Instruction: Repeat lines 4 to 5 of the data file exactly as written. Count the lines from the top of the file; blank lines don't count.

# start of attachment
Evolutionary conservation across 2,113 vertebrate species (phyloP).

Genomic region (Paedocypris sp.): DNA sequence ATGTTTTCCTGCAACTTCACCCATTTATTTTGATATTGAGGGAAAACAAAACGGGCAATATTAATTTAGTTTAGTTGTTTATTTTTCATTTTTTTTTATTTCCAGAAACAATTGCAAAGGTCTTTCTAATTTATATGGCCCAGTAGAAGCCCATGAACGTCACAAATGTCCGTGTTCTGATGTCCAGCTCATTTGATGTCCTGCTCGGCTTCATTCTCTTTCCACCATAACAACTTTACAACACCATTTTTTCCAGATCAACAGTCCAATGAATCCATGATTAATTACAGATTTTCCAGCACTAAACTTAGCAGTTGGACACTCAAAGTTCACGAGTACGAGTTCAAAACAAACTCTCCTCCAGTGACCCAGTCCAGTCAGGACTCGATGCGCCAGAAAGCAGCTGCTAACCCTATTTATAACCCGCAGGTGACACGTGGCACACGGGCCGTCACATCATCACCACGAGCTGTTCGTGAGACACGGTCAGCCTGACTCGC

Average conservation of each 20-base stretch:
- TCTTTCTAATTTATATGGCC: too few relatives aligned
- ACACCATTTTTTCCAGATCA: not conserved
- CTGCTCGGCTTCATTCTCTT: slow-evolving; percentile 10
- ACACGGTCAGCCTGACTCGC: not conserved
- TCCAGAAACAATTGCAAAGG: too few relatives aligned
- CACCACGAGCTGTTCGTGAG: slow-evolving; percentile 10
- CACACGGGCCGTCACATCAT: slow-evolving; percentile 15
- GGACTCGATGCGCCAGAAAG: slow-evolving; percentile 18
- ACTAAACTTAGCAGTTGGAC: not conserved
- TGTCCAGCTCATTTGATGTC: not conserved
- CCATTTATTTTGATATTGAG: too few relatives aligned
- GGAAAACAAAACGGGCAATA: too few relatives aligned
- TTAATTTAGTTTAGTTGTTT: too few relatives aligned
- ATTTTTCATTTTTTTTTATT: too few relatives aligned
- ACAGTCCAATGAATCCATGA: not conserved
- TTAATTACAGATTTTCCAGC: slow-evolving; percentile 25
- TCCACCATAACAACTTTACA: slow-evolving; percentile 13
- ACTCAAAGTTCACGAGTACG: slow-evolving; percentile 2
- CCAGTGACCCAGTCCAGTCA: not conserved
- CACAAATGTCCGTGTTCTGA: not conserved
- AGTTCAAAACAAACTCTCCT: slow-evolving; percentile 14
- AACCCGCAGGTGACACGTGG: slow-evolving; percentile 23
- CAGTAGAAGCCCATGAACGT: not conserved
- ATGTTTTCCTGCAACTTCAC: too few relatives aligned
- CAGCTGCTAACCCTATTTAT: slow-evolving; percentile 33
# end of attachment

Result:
- TCTTTCTAATTTATATGGCC: too few relatives aligned
- ACACCATTTTTTCCAGATCA: not conserved